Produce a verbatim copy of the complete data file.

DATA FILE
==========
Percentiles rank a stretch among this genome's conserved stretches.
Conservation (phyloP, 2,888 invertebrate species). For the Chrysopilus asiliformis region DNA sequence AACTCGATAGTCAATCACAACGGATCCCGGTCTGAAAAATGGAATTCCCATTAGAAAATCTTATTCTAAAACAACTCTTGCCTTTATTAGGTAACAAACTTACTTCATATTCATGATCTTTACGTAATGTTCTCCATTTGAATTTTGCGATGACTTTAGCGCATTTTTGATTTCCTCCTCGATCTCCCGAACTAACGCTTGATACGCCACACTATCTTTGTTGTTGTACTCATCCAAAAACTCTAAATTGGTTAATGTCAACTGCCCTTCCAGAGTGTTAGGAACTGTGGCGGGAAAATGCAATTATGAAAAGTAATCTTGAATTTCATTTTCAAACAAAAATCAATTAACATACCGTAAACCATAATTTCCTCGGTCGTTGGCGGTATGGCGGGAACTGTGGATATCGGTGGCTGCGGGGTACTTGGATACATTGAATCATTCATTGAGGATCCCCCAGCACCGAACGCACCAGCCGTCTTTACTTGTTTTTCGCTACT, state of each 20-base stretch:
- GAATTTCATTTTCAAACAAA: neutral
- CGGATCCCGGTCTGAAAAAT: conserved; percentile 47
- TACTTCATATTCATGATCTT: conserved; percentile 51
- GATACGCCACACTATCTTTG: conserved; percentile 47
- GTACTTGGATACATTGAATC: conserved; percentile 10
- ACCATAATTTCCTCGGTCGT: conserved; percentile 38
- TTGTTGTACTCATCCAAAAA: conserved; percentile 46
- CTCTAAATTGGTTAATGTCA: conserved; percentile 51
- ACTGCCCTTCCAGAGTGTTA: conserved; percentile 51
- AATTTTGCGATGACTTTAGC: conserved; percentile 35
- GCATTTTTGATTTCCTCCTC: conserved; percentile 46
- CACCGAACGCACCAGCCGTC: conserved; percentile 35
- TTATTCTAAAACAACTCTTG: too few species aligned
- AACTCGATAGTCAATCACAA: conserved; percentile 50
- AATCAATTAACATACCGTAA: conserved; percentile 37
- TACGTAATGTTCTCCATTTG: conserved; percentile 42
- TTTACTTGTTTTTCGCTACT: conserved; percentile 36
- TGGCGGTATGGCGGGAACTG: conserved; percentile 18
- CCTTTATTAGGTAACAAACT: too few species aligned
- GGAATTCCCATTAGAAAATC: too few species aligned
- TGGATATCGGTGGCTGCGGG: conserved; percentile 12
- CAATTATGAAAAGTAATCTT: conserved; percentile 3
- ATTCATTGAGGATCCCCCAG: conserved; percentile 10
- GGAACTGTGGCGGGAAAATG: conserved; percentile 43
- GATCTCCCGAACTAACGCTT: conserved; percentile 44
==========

Percentiles rank a stretch among this genome's conserved stretches.
Conservation (phyloP, 2,888 invertebrate species). For the Chrysopilus asiliformis region DNA sequence AACTCGATAGTCAATCACAACGGATCCCGGTCTGAAAAATGGAATTCCCATTAGAAAATCTTATTCTAAAACAACTCTTGCCTTTATTAGGTAACAAACTTACTTCATATTCATGATCTTTACGTAATGTTCTCCATTTGAATTTTGCGATGACTTTAGCGCATTTTTGATTTCCTCCTCGATCTCCCGAACTAACGCTTGATACGCCACACTATCTTTGTTGTTGTACTCATCCAAAAACTCTAAATTGGTTAATGTCAACTGCCCTTCCAGAGTGTTAGGAACTGTGGCGGGAAAATGCAATTATGAAAAGTAATCTTGAATTTCATTTTCAAACAAAAATCAATTAACATACCGTAAACCATAATTTCCTCGGTCGTTGGCGGTATGGCGGGAACTGTGGATATCGGTGGCTGCGGGGTACTTGGATACATTGAATCATTCATTGAGGATCCCCCAGCACCGAACGCACCAGCCGTCTTTACTTGTTTTTCGCTACT, state of each 20-base stretch:
- GAATTTCATTTTCAAACAAA: neutral
- CGGATCCCGGTCTGAAAAAT: conserved; percentile 47
- TACTTCATATTCATGATCTT: conserved; percentile 51
- GATACGCCACACTATCTTTG: conserved; percentile 47
- GTACTTGGATACATTGAATC: conserved; percentile 10
- ACCATAATTTCCTCGGTCGT: conserved; percentile 38
- TTGTTGTACTCATCCAAAAA: conserved; percentile 46
- CTCTAAATTGGTTAATGTCA: conserved; percentile 51
- ACTGCCCTTCCAGAGTGTTA: conserved; percentile 51
- AATTTTGCGATGACTTTAGC: conserved; percentile 35
- GCATTTTTGATTTCCTCCTC: conserved; percentile 46
- CACCGAACGCACCAGCCGTC: conserved; percentile 35
- TTATTCTAAAACAACTCTTG: too few species aligned
- AACTCGATAGTCAATCACAA: conserved; percentile 50
- AATCAATTAACATACCGTAA: conserved; percentile 37
- TACGTAATGTTCTCCATTTG: conserved; percentile 42
- TTTACTTGTTTTTCGCTACT: conserved; percentile 36
- TGGCGGTATGGCGGGAACTG: conserved; percentile 18
- CCTTTATTAGGTAACAAACT: too few species aligned
- GGAATTCCCATTAGAAAATC: too few species aligned
- TGGATATCGGTGGCTGCGGG: conserved; percentile 12
- CAATTATGAAAAGTAATCTT: conserved; percentile 3
- ATTCATTGAGGATCCCCCAG: conserved; percentile 10
- GGAACTGTGGCGGGAAAATG: conserved; percentile 43
- GATCTCCCGAACTAACGCTT: conserved; percentile 44